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August 15, 2023

Industrial action on London’s public transport network looks set to continue with both of the main unions indicating their intention to continue ongoing disputes.

The RMT has announced that 20,000 of its members working for 14 train operating companies will be on strike for two further days in the national dispute over working conditions, pay and job security.

The strike says are Saturday 26 August and Saturday 2 September. Disruption is likely to continue into the following morning.

The train companies to be affected will include South Western Railway and Great Western Railway and the Gatwick Express will also be hit. Revised timetables have yet to be announced.

RMT general secretary Mick Lynch said, "The mood among our members remains solid and determined in our national dispute over pay, job security and working conditions.

“We have had to call further strike action as we have received no improved or revised offer from the Rail Delivery Group.

“The reason for this is the government has not allowed them a fresh mandate on which discussions could be held.

“Our members and our union will continue fighting until we can reach a negotiated and just settlement."

A Rail Delivery Group spokesperson said, “With further strike action the RMT are once again targeting customers looking to enjoy various sporting events, festivals, and the end of the summer holidays, disrupting their plans and forcing more cars onto the road.

“We have now made three offers, the latest of which would have given staff pay rises of up to 13% as well as job security guarantees and the RMT executive have blocked this without a convincing explanation.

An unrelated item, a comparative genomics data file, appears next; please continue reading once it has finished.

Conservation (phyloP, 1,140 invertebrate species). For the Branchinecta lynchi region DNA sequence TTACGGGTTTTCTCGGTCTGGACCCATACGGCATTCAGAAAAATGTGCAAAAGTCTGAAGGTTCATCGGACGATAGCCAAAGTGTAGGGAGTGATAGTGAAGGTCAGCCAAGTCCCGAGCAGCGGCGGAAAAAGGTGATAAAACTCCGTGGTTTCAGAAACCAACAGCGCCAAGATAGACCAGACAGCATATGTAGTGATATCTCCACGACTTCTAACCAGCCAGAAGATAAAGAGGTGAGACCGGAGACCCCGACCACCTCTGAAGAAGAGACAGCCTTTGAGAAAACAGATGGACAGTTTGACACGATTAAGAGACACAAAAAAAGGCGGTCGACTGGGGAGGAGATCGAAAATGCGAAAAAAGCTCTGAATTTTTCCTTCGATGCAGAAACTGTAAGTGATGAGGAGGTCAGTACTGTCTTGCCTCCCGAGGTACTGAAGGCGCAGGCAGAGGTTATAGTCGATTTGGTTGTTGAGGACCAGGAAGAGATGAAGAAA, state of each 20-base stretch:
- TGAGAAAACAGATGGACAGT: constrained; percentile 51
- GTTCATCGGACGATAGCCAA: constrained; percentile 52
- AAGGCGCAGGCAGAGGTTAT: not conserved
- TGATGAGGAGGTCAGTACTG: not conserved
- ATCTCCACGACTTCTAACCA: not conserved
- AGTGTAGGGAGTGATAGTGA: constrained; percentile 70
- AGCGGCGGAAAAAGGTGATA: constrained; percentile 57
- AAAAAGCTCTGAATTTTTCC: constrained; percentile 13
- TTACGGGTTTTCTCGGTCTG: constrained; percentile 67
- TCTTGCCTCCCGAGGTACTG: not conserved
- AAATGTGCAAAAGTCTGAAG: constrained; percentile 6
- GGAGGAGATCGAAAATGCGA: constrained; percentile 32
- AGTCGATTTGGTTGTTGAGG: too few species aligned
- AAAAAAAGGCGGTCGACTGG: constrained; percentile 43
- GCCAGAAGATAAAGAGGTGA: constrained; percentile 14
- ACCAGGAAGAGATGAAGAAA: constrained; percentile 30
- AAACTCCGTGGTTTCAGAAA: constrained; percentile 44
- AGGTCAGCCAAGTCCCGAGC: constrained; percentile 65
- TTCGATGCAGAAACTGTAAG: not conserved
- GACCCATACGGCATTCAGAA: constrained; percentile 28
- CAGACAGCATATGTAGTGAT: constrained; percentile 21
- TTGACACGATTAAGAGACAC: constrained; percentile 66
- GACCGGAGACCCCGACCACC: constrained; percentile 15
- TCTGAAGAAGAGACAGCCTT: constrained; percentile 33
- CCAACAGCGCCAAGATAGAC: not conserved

“We remain open to talks and we have said repeatedly that we want to give our people a pay rise, but until the union leadership and executive is united in what it wants and engages in good faith with the 30% shortfall in revenue the industry is continuing to grapple with post covid, it is difficult to move forward. Unfortunately, the repercussion of this impasse affects our staff, customers, and the communities across the country that rely on the railway."

ASLEF has also published the results of ballots held on possible industrial action on London Underground over pay and pensions which showed that, on a turnout of 75%, 98% of train operators would support a strike.

There was also overwhelming support for strike action on a number of lines including the Central Line and Hammersmith & City Line in a separate dispute about detrainment procedures. The union says that a requirement for drivers to take their trains straight into the depot without and check for passengers remaining onboard is unsafe.


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